Five years ago today, the Free Trade Agreement (FTA) between the European Union and South Korea was put into place, helping to turn a trade deficit into a trade surplus.
EU exports to South Korea have increased by 55% since the trade deal between the two partners entered into force in 2011, and European companies have saved €2.8 billion in scrapped or discounted customs duties. Bilateral trade in goods between the EU and South Korea has been growing constantly since 2011, and reached a record level of over €90 billion in 2015.These are some of the findings of a detailed European Commission report released today to mark the five-year anniversary of the trade deal with South Korea, demonstrating a significant boost in trade thanks to the agreement
In a comment, EU Commissioner for Trade Cecilia Malmström said: “The numbers speak for themselves. The evidence of our agreement with Korea should help convince the unconvinced that Europe benefits greatly from more free trade. When our companies can export more easily, or when money saved from scrapped customs duties can be reinvested in company development, it spurs European growth. It safeguards and creates jobs. This anniversary gives us many reasons to roll up our sleeves and conclude all other pending EU trade deals that are on the table”.
South Korea is now one of the EU’s top ten export markets. In addition to more traditional exports of machinery, transport equipment, and chemical products, the agreement has opened new export opportunities for many small European businesses in such diverse sectors as food and drink, pottery, packaging, sports equipment and book binding technology (for concrete examples, see our Exporters’ stories). The previous EU trade deficit with South Korea has been turned into a trade surplus.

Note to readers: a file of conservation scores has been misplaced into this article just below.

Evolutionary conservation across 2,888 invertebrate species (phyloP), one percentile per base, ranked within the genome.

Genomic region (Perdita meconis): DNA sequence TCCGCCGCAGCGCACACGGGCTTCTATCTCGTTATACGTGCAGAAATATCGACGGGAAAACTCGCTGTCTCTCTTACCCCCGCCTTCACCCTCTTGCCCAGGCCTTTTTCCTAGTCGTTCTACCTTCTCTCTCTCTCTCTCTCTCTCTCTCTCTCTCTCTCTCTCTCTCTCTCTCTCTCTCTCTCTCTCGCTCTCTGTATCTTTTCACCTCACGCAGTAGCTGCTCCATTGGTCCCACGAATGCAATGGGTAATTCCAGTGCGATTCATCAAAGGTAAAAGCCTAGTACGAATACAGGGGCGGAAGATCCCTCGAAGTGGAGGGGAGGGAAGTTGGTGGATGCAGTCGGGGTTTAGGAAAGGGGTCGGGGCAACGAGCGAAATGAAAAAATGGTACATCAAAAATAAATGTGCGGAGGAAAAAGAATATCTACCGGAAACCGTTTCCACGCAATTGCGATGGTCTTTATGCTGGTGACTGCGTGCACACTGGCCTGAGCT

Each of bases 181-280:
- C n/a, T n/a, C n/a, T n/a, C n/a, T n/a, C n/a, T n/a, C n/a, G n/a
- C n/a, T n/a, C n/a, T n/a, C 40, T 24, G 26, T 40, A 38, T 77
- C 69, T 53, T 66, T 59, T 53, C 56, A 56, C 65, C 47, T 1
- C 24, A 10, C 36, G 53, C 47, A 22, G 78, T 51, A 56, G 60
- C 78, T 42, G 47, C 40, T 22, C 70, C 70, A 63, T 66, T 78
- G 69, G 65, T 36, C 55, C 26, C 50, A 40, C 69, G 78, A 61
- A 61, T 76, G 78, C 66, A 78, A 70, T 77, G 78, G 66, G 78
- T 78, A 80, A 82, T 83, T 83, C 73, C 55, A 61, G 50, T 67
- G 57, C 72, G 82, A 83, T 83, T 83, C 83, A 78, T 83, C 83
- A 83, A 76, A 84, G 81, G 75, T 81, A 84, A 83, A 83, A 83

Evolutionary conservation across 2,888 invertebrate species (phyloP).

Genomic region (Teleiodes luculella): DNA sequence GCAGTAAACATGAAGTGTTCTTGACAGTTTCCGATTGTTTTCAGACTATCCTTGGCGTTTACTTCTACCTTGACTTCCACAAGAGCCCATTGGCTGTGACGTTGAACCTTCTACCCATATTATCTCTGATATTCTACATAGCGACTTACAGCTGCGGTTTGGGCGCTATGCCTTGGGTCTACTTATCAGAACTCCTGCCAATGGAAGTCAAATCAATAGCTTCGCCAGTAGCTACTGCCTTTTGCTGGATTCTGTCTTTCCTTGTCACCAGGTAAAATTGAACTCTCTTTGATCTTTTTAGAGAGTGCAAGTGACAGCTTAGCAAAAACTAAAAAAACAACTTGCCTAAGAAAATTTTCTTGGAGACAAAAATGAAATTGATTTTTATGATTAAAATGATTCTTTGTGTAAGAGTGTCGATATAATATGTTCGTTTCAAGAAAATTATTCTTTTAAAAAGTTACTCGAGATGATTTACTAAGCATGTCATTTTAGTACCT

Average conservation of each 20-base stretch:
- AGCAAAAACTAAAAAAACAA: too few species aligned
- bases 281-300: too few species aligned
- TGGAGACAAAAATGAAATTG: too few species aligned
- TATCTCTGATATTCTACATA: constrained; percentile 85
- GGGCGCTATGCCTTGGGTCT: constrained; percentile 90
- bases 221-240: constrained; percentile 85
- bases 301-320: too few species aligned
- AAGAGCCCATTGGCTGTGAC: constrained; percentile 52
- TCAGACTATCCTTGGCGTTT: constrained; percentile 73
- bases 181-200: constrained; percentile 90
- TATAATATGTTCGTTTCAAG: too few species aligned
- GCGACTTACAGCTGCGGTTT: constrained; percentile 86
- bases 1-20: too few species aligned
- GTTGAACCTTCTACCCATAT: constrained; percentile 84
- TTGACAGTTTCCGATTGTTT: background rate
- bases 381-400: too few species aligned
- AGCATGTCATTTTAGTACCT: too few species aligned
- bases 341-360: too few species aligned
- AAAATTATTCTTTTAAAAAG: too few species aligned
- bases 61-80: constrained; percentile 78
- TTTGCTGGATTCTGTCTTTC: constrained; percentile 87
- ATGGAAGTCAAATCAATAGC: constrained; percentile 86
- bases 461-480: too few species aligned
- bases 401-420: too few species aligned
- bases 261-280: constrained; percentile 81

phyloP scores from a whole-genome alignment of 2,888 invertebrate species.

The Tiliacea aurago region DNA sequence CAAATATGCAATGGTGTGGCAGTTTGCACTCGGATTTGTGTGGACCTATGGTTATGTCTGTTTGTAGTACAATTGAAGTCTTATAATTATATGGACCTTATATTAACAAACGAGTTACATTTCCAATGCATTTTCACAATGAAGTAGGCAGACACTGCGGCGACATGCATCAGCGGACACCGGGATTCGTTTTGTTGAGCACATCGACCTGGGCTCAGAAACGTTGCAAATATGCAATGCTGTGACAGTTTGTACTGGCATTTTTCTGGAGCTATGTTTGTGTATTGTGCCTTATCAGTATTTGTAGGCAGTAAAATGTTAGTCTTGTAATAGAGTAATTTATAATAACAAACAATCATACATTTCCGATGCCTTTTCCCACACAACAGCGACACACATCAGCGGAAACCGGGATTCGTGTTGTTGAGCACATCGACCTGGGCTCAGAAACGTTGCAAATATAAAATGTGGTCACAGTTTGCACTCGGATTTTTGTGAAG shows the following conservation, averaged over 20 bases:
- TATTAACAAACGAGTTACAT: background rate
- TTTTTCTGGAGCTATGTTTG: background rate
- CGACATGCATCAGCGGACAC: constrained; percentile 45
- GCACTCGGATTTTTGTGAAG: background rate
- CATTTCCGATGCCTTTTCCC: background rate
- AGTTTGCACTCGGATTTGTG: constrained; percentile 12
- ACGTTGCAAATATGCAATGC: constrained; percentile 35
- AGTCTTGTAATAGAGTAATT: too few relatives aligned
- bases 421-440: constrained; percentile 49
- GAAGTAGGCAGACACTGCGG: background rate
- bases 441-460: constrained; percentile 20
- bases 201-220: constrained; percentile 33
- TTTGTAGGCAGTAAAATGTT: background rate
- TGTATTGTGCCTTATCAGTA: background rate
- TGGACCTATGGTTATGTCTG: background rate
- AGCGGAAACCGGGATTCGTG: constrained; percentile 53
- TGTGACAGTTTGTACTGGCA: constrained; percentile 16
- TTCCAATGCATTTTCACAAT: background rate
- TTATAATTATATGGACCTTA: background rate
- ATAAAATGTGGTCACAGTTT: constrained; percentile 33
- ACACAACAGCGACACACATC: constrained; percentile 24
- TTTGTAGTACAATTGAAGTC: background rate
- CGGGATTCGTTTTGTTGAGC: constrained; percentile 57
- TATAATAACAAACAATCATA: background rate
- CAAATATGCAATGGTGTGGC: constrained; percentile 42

Exports of EU products that previously faced particularly high duty rates – such as certain agricultural products – now benefit from discounted tariffs, and their exports have increased by over 70%. Other sectors experienced an even more significant improvement. For instance, the EU’s car sales in South Korea tripled over the five-year period. In addition, EU companies managed to add 11% to the value of services provided in South Korea and expand bilateral investments by 35%.
Worries expressed by European stakeholders ahead of the FTA’s approval have thus not materialised. Nonetheless, the European Commission continues to monitor the situation as regards potentially sensitive sectors (such as textiles, cars and electronic products) and – together with civil society – keeps a close eye on the impact of trade on sustainable development. In this context, the EU and Korea also cooperate on environmental issues and labour rights.
The agreement also allows EU authorities to continue improving trading conditions for European companies by raising potential problems in several implementing committees created under the FTA. The Commission has agreed with South Korea to explore possible amendments to the existing deal to make it correspond even better to expectations of stakeholders on both sides, for example to enable European companies to export through their logistical hubs in Asia and at the same time benefit from the FTA.